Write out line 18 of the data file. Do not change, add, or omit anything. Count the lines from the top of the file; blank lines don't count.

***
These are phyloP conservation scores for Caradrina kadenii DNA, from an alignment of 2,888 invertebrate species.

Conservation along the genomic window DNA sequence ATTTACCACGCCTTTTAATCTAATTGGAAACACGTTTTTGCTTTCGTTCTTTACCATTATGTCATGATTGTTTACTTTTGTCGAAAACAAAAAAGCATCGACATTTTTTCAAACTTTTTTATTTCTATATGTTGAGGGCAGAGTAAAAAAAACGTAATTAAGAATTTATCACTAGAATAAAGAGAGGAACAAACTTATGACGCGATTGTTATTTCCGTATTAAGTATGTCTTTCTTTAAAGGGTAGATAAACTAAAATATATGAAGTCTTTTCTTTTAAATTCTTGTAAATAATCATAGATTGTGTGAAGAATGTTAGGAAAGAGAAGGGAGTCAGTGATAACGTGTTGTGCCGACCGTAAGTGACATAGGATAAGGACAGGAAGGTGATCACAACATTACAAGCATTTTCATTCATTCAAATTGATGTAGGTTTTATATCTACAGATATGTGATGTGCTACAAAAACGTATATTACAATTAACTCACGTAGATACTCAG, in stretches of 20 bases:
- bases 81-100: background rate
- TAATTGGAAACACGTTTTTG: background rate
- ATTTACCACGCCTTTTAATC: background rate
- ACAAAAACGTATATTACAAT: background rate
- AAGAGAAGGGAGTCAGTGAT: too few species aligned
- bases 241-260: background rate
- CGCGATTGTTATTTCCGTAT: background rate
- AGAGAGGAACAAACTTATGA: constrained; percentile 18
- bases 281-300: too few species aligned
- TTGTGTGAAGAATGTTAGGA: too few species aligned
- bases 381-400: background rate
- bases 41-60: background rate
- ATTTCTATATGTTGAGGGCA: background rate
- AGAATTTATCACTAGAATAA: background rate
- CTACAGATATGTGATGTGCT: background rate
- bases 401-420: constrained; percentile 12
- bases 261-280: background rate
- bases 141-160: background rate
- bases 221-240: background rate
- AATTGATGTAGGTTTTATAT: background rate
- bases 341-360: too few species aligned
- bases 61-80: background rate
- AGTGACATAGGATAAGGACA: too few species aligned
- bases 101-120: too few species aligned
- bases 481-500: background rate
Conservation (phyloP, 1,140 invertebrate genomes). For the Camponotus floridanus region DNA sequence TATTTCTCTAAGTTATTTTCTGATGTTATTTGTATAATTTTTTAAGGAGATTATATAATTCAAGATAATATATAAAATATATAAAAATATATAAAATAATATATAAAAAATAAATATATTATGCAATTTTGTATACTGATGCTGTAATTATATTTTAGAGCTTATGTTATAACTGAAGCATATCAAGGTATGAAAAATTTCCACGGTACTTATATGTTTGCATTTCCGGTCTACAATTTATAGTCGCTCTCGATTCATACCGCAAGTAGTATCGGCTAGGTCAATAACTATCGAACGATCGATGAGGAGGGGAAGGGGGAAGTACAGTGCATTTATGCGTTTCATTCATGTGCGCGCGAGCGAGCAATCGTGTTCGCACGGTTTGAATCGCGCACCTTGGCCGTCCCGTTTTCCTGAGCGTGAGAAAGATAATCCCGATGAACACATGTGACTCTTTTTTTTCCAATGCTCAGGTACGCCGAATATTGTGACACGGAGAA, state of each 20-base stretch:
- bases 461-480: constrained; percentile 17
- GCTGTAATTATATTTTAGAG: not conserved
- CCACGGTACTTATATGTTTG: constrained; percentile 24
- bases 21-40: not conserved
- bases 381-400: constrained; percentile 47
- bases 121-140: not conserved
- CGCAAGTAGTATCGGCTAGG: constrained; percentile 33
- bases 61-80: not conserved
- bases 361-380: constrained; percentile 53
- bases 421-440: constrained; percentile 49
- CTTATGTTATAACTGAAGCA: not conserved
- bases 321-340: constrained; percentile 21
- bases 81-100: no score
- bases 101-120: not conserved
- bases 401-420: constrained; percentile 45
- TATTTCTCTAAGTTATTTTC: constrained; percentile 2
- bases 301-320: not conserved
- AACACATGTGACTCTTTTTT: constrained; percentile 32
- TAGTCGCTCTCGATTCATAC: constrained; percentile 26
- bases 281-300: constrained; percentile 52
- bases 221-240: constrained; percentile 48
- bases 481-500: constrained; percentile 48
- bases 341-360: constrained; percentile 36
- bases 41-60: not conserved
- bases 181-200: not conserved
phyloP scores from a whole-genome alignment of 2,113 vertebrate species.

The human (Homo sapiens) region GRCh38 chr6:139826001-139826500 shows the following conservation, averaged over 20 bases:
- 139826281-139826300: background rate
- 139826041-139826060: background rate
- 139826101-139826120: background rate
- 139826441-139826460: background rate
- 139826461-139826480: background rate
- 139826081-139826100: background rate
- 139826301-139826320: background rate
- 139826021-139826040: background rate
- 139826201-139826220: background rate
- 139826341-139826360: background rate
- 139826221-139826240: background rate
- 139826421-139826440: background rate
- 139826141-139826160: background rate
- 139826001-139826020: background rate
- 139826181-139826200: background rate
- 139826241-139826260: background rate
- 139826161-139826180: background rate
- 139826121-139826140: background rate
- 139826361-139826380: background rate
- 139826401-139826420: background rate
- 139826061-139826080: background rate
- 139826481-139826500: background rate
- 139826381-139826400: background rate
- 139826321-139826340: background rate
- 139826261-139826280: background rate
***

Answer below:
- bases 401-420: constrained; percentile 12